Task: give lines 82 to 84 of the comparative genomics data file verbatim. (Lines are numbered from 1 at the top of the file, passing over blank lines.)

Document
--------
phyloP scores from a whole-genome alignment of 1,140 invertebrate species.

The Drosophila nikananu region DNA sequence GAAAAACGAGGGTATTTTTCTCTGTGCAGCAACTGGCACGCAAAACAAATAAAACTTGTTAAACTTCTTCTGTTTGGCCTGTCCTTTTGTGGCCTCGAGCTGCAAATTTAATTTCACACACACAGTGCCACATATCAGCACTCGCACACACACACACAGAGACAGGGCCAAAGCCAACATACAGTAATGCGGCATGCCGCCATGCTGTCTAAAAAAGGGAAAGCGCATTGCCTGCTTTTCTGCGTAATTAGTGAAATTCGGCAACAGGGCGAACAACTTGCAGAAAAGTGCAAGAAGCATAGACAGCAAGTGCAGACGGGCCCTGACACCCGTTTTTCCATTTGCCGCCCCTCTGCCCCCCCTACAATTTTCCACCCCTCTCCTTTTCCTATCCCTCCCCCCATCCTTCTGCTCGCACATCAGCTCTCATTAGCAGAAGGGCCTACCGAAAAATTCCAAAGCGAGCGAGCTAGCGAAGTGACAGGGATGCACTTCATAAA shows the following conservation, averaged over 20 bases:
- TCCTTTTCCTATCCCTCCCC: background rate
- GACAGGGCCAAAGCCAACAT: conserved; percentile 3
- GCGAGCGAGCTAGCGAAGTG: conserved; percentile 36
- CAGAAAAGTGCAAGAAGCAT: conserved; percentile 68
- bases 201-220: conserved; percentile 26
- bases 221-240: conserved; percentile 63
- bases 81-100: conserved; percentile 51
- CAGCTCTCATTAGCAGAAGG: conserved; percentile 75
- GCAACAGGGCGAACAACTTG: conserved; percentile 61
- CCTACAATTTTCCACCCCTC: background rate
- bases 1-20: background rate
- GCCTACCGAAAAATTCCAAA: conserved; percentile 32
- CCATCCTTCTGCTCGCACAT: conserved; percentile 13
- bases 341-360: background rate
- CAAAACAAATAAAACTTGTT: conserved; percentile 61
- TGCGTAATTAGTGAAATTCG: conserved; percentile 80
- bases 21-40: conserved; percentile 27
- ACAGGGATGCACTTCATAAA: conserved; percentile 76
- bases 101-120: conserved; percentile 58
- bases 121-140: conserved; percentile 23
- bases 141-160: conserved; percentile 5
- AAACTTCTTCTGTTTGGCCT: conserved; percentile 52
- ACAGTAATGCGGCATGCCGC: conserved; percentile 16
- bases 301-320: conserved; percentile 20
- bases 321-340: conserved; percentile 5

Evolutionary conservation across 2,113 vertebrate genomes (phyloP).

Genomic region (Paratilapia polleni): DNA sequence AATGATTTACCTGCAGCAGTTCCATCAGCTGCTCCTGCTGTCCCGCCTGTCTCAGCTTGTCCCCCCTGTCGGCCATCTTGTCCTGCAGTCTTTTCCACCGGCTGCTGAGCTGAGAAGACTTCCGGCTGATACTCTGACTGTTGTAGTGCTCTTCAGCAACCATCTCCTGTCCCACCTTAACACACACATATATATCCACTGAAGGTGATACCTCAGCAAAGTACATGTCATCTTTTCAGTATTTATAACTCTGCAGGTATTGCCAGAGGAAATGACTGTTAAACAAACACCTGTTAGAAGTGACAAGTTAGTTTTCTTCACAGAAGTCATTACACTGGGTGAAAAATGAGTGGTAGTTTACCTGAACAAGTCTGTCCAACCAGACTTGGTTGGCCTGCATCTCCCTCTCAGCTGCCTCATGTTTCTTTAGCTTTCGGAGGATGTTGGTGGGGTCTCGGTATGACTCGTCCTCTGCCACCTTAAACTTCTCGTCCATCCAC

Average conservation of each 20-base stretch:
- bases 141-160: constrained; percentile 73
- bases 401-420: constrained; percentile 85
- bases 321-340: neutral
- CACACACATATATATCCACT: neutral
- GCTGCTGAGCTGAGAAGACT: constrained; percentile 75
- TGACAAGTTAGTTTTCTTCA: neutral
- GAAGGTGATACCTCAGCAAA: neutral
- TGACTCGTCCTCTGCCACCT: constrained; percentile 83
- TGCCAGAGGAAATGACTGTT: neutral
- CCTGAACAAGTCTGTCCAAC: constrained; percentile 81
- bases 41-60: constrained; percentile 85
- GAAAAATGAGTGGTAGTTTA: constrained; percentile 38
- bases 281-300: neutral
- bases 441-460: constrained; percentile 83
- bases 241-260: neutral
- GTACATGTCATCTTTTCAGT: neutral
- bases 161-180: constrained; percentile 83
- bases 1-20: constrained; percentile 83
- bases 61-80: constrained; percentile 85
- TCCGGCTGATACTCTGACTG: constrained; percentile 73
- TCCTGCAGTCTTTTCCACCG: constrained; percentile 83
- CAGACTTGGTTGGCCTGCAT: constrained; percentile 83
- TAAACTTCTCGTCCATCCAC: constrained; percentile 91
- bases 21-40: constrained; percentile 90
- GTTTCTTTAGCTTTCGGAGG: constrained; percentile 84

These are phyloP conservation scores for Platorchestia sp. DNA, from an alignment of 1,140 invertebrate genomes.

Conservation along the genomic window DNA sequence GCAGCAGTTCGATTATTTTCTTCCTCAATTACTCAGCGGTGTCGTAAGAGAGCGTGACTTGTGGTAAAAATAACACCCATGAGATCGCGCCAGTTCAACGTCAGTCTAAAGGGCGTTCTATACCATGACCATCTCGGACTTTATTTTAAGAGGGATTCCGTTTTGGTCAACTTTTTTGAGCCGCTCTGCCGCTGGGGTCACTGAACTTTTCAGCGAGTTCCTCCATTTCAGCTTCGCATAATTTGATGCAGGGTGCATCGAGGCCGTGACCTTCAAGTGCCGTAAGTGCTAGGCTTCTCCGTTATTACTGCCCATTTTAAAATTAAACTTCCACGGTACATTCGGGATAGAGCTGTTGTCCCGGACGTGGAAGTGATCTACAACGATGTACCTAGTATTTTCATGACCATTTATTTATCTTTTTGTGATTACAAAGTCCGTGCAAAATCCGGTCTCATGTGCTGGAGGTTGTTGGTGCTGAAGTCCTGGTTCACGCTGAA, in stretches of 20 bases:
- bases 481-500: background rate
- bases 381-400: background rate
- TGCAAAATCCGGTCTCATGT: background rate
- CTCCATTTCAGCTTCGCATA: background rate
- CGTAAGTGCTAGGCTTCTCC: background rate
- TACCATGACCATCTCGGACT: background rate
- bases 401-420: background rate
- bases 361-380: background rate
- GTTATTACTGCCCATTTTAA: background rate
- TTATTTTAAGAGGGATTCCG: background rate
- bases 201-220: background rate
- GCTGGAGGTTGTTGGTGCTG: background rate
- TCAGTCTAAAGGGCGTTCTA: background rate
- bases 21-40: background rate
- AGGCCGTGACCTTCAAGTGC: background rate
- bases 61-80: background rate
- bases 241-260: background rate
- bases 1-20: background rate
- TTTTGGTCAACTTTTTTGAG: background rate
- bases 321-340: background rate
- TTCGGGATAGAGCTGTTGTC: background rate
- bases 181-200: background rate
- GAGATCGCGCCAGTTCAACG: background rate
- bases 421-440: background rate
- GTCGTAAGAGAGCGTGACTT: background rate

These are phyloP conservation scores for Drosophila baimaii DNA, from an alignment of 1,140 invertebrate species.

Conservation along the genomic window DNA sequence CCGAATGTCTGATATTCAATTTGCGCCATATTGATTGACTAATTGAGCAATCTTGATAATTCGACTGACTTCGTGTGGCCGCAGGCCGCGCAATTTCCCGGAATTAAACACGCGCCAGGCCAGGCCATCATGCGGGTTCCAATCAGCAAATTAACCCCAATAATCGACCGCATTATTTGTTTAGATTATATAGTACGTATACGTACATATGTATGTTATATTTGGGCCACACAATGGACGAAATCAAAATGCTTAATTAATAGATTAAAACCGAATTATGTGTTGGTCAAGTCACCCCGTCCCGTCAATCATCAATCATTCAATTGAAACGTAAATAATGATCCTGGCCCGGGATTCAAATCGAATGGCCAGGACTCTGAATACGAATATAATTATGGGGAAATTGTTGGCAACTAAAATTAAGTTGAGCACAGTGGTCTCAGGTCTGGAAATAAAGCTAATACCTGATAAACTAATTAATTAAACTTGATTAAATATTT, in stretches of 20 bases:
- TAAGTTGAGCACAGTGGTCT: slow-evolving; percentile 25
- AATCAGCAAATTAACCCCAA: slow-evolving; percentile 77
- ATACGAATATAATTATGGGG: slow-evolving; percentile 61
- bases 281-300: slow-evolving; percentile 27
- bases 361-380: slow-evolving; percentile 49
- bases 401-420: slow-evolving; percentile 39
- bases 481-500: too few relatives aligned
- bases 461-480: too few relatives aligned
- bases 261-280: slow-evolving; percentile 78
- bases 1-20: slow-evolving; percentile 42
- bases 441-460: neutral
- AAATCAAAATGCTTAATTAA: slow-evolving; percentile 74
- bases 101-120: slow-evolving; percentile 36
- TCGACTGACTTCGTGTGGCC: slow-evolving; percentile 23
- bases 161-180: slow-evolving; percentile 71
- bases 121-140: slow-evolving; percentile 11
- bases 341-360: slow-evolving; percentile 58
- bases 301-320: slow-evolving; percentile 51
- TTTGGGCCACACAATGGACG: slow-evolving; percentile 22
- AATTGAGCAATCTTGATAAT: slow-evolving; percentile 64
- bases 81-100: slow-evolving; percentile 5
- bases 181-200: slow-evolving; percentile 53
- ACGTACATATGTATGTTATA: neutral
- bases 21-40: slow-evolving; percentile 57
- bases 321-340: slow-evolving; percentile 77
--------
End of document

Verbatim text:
- GTCGTAAGAGAGCGTGACTT: background rate

These are phyloP conservation scores for Drosophila baimaii DNA, from an alignment of 1,140 invertebrate species.

Conservation along the genomic window DNA sequence CCGAATGTCTGATATTCAATTTGCGCCATATTGATTGACTAATTGAGCAATCTTGATAATTCGACTGACTTCGTGTGGCCGCAGGCCGCGCAATTTCCCGGAATTAAACACGCGCCAGGCCAGGCCATCATGCGGGTTCCAATCAGCAAATTAACCCCAATAATCGACCGCATTATTTGTTTAGATTATATAGTACGTATACGTACATATGTATGTTATATTTGGGCCACACAATGGACGAAATCAAAATGCTTAATTAATAGATTAAAACCGAATTATGTGTTGGTCAAGTCACCCCGTCCCGTCAATCATCAATCATTCAATTGAAACGTAAATAATGATCCTGGCCCGGGATTCAAATCGAATGGCCAGGACTCTGAATACGAATATAATTATGGGGAAATTGTTGGCAACTAAAATTAAGTTGAGCACAGTGGTCTCAGGTCTGGAAATAAAGCTAATACCTGATAAACTAATTAATTAAACTTGATTAAATATTT, in stretches of 20 bases: